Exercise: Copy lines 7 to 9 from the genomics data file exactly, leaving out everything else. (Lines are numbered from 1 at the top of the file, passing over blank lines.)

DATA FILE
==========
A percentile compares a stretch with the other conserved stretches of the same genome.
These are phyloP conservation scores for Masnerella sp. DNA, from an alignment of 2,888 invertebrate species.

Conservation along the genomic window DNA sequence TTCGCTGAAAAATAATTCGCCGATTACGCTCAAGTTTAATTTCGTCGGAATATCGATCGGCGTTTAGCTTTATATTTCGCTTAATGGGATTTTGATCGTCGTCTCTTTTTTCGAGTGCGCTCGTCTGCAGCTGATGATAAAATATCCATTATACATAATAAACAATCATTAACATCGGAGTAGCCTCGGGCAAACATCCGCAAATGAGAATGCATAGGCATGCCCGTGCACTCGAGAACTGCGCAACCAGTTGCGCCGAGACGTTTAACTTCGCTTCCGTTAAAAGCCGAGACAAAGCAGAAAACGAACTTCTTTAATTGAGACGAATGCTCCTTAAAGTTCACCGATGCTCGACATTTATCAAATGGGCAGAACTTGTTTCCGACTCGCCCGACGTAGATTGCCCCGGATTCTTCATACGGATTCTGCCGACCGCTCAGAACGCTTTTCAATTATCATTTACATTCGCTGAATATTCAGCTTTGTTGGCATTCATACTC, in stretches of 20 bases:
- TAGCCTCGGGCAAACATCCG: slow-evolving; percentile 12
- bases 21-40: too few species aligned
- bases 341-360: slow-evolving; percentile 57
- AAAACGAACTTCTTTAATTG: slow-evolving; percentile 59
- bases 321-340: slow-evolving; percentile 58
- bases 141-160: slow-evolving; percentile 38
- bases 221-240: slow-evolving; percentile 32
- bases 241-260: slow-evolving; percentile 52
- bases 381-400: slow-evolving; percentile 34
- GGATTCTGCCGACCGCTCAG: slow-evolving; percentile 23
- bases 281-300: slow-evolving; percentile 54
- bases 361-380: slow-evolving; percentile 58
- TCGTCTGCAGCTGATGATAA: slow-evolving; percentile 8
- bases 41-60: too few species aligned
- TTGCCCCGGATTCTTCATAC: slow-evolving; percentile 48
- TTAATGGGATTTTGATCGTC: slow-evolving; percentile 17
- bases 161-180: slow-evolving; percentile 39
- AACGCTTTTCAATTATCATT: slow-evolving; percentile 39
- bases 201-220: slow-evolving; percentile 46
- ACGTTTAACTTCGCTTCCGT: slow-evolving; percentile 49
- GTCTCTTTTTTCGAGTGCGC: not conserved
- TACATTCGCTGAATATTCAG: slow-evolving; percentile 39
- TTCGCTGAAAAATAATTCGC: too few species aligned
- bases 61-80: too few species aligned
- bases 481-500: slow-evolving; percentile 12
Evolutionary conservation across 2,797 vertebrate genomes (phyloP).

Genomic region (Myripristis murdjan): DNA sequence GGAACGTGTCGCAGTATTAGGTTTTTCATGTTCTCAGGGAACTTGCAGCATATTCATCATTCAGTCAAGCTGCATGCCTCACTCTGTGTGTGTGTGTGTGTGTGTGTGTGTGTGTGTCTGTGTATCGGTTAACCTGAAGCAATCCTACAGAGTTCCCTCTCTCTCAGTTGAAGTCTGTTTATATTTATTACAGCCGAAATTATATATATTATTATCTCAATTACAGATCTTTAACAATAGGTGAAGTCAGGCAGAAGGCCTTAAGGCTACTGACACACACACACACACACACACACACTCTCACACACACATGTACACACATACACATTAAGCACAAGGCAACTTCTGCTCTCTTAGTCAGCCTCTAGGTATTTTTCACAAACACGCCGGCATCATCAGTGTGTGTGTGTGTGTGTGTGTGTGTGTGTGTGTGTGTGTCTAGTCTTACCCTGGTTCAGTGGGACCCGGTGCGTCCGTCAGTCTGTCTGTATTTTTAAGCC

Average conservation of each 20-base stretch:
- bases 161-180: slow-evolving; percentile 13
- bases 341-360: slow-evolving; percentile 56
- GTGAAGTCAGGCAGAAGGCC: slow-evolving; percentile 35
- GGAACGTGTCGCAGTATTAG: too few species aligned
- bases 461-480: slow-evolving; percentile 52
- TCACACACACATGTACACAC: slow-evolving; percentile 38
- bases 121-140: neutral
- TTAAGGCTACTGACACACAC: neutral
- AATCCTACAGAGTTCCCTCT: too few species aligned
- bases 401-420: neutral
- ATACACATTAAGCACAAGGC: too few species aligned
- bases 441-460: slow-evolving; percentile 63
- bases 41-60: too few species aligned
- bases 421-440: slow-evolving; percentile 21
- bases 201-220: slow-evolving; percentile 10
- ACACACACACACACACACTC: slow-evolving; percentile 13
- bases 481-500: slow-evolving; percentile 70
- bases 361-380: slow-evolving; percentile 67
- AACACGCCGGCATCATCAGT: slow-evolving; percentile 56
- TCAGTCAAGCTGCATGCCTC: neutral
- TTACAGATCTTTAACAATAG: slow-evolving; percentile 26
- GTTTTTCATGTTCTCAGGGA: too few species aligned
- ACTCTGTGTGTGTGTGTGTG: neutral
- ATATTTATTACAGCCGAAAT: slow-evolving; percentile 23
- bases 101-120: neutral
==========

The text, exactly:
- AAAACGAACTTCTTTAATTG: slow-evolving; percentile 59
- bases 321-340: slow-evolving; percentile 58
- bases 141-160: slow-evolving; percentile 38